Search results for: Teacher knowledge
Page 7/7 69 items
The article explores the roots of narrative research in education and the focuses on 'story constellation', a narrative inquiry that uncovers teacher's knowledge of school reform. The story' is a three-dimensional inquiry space, and sketches how the place, human-agency, and the living of school reform played out differently in differing school areas.
Updated: Jun. 19, 2008
This article reports the influence of school-integrated teacher education (SITE) courses on student teachers' initial experiences of learning how to teach. We analyse data from five student teachers who reflect back on their experiences of learning to teach through the integrated teaching and learning experiences of SITE courses.
Updated: Jun. 02, 2008
The article explores the content and structure of pedagogical values, utilizing 24 teachers who were encouraged to articulate their beliefs regarding their professional morality and their school community. The study emphasizes the value structure that should prevail in schools, so they could be considered educative institutions, and claims that the teaching profession should be recognized as a complex of ideals essential to teachers' roles.
Updated: May. 27, 2008
The relationship between academics and practitioners are examined through a qualitative study of theory versus practice, propositional versus procedural and knowledge producers versus knowledge translators. The study aims at defining the space between the two groups to create partnerships and close the gaps between theory and practice in teacher education.
Updated: Apr. 30, 2008
The article examines case studies from the UK and South Africa regarding ideologies and practices in teaching. In the case of the UK, the authors discuss a teacher's degree course and expose a rift between individual, experiential knowledge and institutional organizational knowledge, all characteristic of the large-scale transformations of education in the UK. In South Africa, the study follows a white teacher teaching in a black township. The authors conclude that student teachers should be taught about the discourse by which teaching is constructed so that they can reflect more critically on their professional practice.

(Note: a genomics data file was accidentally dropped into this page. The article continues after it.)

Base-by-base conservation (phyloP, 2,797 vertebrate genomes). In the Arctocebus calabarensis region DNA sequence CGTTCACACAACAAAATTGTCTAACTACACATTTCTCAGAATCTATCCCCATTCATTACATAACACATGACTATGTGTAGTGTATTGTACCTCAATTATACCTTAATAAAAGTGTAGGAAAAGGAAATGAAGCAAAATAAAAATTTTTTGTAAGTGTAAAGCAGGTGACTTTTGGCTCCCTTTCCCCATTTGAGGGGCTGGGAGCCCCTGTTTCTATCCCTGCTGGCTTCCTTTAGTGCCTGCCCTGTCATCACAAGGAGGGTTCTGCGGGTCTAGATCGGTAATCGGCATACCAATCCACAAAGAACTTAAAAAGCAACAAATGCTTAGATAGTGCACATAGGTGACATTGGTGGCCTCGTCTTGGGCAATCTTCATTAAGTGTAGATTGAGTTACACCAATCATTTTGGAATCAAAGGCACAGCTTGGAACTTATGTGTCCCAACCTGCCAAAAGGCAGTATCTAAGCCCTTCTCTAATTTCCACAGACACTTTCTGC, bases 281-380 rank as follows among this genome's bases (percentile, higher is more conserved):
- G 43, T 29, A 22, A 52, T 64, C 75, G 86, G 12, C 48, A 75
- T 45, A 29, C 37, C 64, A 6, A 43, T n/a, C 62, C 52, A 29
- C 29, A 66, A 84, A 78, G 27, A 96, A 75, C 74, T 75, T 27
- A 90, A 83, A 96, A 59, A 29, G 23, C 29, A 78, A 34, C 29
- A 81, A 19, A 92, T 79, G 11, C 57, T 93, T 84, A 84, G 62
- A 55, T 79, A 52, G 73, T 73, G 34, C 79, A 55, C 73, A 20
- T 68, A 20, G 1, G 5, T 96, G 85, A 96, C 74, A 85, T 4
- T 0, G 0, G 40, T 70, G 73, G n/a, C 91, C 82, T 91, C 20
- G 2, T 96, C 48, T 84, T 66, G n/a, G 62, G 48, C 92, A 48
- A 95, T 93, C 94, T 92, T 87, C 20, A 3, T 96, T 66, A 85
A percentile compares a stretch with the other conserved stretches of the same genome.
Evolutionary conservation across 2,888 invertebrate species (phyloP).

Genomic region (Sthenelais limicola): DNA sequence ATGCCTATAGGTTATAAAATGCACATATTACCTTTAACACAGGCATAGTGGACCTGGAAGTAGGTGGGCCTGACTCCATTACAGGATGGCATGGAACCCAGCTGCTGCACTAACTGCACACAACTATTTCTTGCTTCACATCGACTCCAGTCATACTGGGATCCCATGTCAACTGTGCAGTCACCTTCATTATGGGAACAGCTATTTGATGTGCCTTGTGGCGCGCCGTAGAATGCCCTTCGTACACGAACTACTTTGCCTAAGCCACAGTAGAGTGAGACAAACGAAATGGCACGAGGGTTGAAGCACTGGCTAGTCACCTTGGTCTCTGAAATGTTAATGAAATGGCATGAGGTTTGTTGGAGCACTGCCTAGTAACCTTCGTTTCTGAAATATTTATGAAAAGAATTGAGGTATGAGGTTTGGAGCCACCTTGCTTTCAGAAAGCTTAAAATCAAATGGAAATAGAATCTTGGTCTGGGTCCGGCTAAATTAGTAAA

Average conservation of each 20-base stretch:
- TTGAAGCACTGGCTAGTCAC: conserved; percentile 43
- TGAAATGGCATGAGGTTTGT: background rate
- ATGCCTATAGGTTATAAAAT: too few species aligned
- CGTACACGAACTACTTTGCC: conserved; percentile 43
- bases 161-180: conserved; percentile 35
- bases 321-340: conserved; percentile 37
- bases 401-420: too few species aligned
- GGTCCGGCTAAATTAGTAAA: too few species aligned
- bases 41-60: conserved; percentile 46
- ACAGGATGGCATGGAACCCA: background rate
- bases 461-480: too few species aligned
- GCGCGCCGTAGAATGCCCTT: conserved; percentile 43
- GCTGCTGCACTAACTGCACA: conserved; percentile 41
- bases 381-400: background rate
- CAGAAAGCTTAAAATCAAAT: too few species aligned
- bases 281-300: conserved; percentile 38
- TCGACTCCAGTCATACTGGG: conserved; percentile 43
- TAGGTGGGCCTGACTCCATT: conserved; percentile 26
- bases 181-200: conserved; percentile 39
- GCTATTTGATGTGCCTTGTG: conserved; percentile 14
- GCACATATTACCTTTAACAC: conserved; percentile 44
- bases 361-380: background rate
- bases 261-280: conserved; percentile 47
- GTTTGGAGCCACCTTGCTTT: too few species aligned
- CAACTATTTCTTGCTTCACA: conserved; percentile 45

Updated: Apr. 08, 2008
The study explores major factors effecting mentoring support in China and investigates first-year secondary school teachers. Findings revealed that mentors provide four forms of support: provision of information, mutual lesson observation, collaborative lesson preparation and discussion in the office. The focus of mentoring tends to be on teaching content rather than curriculum or pedagogy.
Updated: Mar. 20, 2008
Who is the ideal teacher? Am I? Similarity and difference in perception of students of education regarding the qualities of a good teacher and of their own qualities as teachers
A research into the image of the ideal teacher versus the self-image of student teachers was conducted by two groups of preservice teachers. One group was composed of teacher education students, and the other was composed of beginning teachers who were still completing their academic degrees. Interview data was collected from 89 teachers. Finding revealed two major categories of the ideal teacher: personal qualities, and knowledge of the subject taught and didactic knowledge. However, beginning teachers attributed greater importance to knowledge in terms of the ideal teacher, while students who had not begun to teach attributed less importance to knowledge as far as the ideal teacher.
Updated: Mar. 18, 2008
Academic mathematics and mathematical knowledge needed in school teaching practice: some conflicting elements
The article presents an analysis of the relations between academic mathematical knowledge and the mathematical knowledge associated with 'number systems.' Examples of areas of conflict between the two forms of knowledge are presented. Researchers also point out implications of the study to teacher education.
Updated: Feb. 10, 2008
This paper documents a self-study research group's development and its effects on 11 participants. Drawing on the scholarship of the self-study tradition within educational research, we see teacher knowledge as an important and largely untapped source for the improvement of teaching. Positioning participants to look at the sense and selves being made on a continual basis is the task embraced by this self-study group. The paper reveals professional development risks and opportunities confronted by educators through vulnerably, accountably, integrally, and mindfully negotiating teaching-learning lives.
Updated: Jan. 26, 2008